Tuesday, April 21, 2009


Appalachian Spring, composed in 1945, is in an uncomplicated idiom, rather like that of much music being written in Iron Curtain countries today (this review is from 1978) : bright simple tunes, diatonic harmonies, clean orchestration. It proved a winner from the start, and skill and inspiration combine to make it one of the most attractive of "nationalist" pieces, and—like, say, the Overture to The Bartered Bride—it should keep its place in the orchestral repertory.

The Tender Land, first given at the New York City Center, in 1954, was Copland's first opera (apart from The Second Hurricane mentioned above). The orchestral suite appeared three years later (a miniature score is obtainable from Boosey and Hawkes). The plot is a Middle-West pastorale. The suite consists of three numbers: the Introduction and Love Duet from Act 3; the Party Music from the second act, leading into the Quintet (Thanksgiving Song: "The Promise of Living") which closes the first act. In orchestral form I find the music very pleasant, but somewhat dull and repetitive —sort of vaguely "atmospheric" in a familiar way. Probably with the story and the singers it makes a more positive impression. A.P.

Ormandy secures wonderful playing from the Philadelphia Orchestra, highlighting the subtleties of tonal contrast. The delicacy of the string pianissimos has one catching the breath, and those hushed passages are sharply set against the brilliant, brittle passages based on jazz rhythms. Characteristically Ormandy is more literal in his reading of jazz rhythms than the composer or Bernstein. Instead of nudging the rhythms he sharpens their edge, and I could not illustrate the difference more clearly than with the cakewalk of triumph which follows the shooting scene in Billy the Kid. With the composer's version I drew a parallel with the Façade parodies or even with Satie. With Ormandy a far closer parallel is with the spiky music of Kurt Weill at his darkest and most bitter. It is apt that with Ormandy the brutality of the shooting sequence is conveyed at the fullest possible force. One really does experience it as a shooting. E.G.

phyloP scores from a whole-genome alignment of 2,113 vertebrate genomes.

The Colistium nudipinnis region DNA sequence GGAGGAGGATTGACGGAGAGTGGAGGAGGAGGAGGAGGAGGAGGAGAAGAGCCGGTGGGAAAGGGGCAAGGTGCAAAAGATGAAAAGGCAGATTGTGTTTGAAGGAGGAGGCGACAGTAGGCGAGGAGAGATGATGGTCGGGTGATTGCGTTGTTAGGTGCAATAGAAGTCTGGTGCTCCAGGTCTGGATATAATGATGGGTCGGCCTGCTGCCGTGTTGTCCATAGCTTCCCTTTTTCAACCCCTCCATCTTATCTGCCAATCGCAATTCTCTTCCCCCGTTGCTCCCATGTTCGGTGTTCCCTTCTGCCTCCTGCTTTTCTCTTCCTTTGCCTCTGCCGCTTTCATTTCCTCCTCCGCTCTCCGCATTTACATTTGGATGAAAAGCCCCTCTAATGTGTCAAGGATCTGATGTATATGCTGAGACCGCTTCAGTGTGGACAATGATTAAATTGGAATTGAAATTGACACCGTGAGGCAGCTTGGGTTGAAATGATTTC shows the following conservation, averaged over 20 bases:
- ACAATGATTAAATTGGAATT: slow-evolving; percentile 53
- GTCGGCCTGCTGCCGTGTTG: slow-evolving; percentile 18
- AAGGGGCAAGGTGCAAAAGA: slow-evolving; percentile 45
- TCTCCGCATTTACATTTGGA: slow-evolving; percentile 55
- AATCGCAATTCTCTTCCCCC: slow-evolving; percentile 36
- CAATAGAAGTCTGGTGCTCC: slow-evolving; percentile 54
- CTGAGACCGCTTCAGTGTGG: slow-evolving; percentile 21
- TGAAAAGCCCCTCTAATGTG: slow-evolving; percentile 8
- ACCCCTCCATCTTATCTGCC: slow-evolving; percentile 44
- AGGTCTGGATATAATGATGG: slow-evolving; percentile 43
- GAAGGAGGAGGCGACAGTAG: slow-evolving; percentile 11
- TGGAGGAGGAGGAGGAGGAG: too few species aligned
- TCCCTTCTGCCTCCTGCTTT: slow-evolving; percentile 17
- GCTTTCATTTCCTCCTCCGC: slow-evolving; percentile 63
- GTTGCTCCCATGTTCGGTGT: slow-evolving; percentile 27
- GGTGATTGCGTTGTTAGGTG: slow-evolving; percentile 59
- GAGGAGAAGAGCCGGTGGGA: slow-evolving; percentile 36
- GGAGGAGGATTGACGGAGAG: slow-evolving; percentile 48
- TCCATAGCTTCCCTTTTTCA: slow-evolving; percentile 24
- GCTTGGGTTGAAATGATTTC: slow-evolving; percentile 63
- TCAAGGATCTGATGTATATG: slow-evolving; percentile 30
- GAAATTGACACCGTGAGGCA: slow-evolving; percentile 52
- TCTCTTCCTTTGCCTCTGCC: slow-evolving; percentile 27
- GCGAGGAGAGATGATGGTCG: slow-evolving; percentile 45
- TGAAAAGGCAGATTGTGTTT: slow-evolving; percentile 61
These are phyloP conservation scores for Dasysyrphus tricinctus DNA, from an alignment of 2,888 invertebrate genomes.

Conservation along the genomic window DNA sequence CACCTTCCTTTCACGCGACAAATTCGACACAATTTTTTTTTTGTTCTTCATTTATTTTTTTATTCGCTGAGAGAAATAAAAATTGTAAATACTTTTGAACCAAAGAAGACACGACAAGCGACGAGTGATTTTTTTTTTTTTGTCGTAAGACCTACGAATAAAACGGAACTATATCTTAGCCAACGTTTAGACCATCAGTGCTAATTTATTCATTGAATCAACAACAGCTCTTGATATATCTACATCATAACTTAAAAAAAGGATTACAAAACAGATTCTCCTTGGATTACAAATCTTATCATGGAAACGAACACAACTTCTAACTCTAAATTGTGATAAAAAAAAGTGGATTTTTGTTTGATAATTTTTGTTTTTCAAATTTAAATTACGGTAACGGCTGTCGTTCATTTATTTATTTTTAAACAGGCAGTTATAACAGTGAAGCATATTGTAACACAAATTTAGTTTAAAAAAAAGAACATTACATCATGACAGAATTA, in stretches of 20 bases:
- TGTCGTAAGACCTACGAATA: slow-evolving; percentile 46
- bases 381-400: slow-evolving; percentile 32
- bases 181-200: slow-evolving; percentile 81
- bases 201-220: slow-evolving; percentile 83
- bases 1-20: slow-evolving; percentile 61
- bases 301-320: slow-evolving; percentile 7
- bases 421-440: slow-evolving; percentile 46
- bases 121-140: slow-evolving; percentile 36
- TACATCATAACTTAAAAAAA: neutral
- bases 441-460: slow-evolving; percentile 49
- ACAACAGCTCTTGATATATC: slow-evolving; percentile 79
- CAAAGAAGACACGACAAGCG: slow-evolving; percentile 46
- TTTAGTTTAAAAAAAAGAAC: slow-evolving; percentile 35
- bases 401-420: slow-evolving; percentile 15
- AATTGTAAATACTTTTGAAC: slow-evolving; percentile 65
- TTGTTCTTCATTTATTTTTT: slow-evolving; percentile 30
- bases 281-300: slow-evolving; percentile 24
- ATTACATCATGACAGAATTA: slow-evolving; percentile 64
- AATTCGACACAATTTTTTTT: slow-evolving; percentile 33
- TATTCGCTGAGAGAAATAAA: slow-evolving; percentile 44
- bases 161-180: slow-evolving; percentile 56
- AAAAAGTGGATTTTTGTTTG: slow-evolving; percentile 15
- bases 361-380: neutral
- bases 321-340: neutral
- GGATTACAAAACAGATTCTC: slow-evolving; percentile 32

1. Appalachian Spring (1944) 25:20

The Tender Land (orchestral suite from the opera) (1956) 20:40
2. Introduction and Love Music 10:15
3. Party Scene 4:53
4. Finale: The Promise of Living 5:28

Boston Symphony Orchestra conducted by Aaron Copland
Recorded April 23, 1959

5. Billy The Kid (ballet suite) (1939) 19:50

The Philadelphia Orchestra conducted by Eugene Ormandy
Recorded May 28, 1969


Scoredaddy said...

http://rapidshare.com/files/224065139/aarcop-app.part1.rar http://rapidshare.com/files/224065177/aarcop-app.part2.rar

If you download this album and appreciate my efforts sharing it with you, please make a comment below.

If you want to bring this upload to the attention of people on another website, please link to this blog and not to the actual download links.

Miguel said...

Thank you so much. This is one of my all time favorites albuns, with my favorite orchestra. Sadly the release I have missed the linner notes... But not anymore :)

Kwork said...

Awesome! Thank you very much. I haven't heard Ormandy conducting Copland before, so this will be a treat. The Copland conducted pieces are welcome also.

Speaking of the composer conducting Appalachian Spring, do you have the original chamber version that he recorded and conducted? I also heard that there was a record where we got to hear him rehearsing some of it with the original group. I would love to hear that as well if available anywhere.

This blog is incredible! Thanks for everything here. Copland is my favorite American composer by far!

Byrd said...

I bought the Boston Symphony recordings when they were first issued on LP (almost 50 years ago!). It's wonderful to now have them on CD. Thanks! (And thanks for including the scans!)

Pippo said...

Thank you Scoredaddy beautiful post, regarding the Copland rehearsing I used to have an audio cassette bought in the store, (perhaps 1981 in Hollywood ? I vaguely remember) I might still have it lurkin' somewhere.
I do not think it would sounds acceptably good, the rehearsal audio wasn't great starting with plus the tape and time wear.

hanswurst said...

No doubt. I am going to love this. Thanks :D

Anonymous said...

Fantastic blog...thank you, thank you, thank you

sudzy said...

Thanks Scoredaddy. Copeland ahs composed such lovley music. Appreciated muchly!